Questions about Shaquem Griffin, the tight-end position and Russell Wilson’s run for the record books included in the Seahawks mailbag this week.

Question: @mmento asked: “Noticed a significant drop in playing time for Shaquem against San Francisco, thought (coach) Pete (Carroll) spoke positively about his performance against Arizona, any thoughts?”

Answer: You are correct in the drop in snaps for Griffin against the 49ers. In fact, it was the biggest drop possible, going from 40 snaps against Arizona to zero against the 49ers.

Griffin’s 40 snaps against the Cardinals were the most he has received in a game in his new role as an edge rusher (he also was used as a spy on quarterback Kyler Murray).

Griffin had one tackle in the game but no quarterback hits or hurries, and he did not grade out particularly well via Pro Football Focus at 48.1.

I thought Carroll’s comments afterward about Griffin were more mixed than positive.


During his radio show on ESPN 710 Seattle the day after the game, Carroll said, “He did OK. He didn’t play poorly. He didn’t have any plays that stood out. I would like to see him smack the QB here a few times when he’s running around.” 

That Griffin played so much against Arizona was why Alton Robinson played so little, getting just seven snaps.

But Carroll said they wanted Griffin’s speed to use against Murray, who has been the leading rushing quarterback in the NFL this season.

The plan against the Niners was different — get after Jimmy Garoppolo as often as possible while also containing their running game. Robinson got the start in place of injured Benson Mayowa at the LEO spot and earned raves from Carroll in charting three tackles, one sack and two hurries in 47 snaps.

Seattle also used rookie Stephen Sullivan on 22 snaps against the 49ers helping fill in at the rush-end spot.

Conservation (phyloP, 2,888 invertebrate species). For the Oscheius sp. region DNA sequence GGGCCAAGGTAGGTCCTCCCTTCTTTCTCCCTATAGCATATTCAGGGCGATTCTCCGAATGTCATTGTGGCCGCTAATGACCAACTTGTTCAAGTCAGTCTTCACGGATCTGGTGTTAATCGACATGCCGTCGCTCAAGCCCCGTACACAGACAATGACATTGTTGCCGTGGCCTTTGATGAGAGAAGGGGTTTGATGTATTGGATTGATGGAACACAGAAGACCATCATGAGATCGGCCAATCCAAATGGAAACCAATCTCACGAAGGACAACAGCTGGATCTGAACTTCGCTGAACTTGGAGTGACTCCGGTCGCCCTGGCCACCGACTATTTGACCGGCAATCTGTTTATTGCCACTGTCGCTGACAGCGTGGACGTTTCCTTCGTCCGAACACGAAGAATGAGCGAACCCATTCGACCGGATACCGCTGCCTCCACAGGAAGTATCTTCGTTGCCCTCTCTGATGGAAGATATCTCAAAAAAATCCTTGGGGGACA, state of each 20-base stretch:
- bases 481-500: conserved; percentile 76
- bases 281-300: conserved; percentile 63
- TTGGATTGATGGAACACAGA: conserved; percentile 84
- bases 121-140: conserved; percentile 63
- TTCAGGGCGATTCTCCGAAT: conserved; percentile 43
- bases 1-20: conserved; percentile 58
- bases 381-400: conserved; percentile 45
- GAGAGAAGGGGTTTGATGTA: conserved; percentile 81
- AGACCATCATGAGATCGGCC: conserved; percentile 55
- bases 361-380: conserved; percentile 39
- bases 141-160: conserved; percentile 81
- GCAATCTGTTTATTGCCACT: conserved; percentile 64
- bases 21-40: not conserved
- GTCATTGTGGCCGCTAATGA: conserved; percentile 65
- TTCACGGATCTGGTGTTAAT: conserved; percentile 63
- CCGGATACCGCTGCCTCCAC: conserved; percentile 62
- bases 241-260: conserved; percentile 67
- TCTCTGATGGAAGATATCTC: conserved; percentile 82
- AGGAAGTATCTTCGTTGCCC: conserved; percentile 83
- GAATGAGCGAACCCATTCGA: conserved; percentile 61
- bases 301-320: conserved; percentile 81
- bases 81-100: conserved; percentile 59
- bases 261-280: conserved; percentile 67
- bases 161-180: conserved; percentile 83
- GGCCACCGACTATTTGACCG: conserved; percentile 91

All of that could seem somewhat ominous for Griffin, who was on the field for just four special-teams snaps on the punt team against the 49ers.


While he had a nice game against Dallas in Week 3 to earn a spot on the 53-player roster, his production hasn’t been overly obvious since then — he has two tackles for the season and no sacks, and he has two pressures for the season according to Pro Football Reference.

That he doesn’t have a huge special-teams role — 16 snaps this season — could make Griffin vulnerable at some point if the team needs a roster spot.

But you can expect the Seahawks will exhaust every option to try to best utilize Griffin’s speed.

Q: @Twochris1 asked: “There was so much hope for our tight end group and the signing of Greg Olsen this spring, but so far this group has been pretty quiet. How would Pete rate the tight end production?”

A: I think Carroll is fine with it. As he noted Monday when asked specifically about Olsen, there are only so many balls to go around.

Seattle is third in the NFL in passing yards, and DK Metcalf and Tyler Lockett are on pace to have monster seasons of 1,300 yards or more.


That makes it hard for anyone else to really stick out a lot.

“One guy gets 20 targets one week (Lockett against Arizona), and the next week one guy gets 15 targets (Metcalf against the 49ers),” Carroll said. “The ball doesn’t get spread as much when those games happen like that.”

Carroll on Monday also cited the blocking of Will Dissly as key against the 49ers and noted he’s blocked well all season — Pro Football Focus has Dissly rated as the 11th-best run-blocking tight end this season — all of which is a good reminder that a tight end’s value is more than just receiving.

And as has become evident, the Seahawks have basically scrapped their six-offensive lineman package now that George Fant is no longer around, meaning they are counting on the tight ends to do more of the perimeter blocking. Dissly has been an inline tight end on 194 of 321 snaps this season, according to Pro Football Focus, and has been used there increasingly the past two games, with 39 inline snaps against Arizona and 35 vs. the 49ers.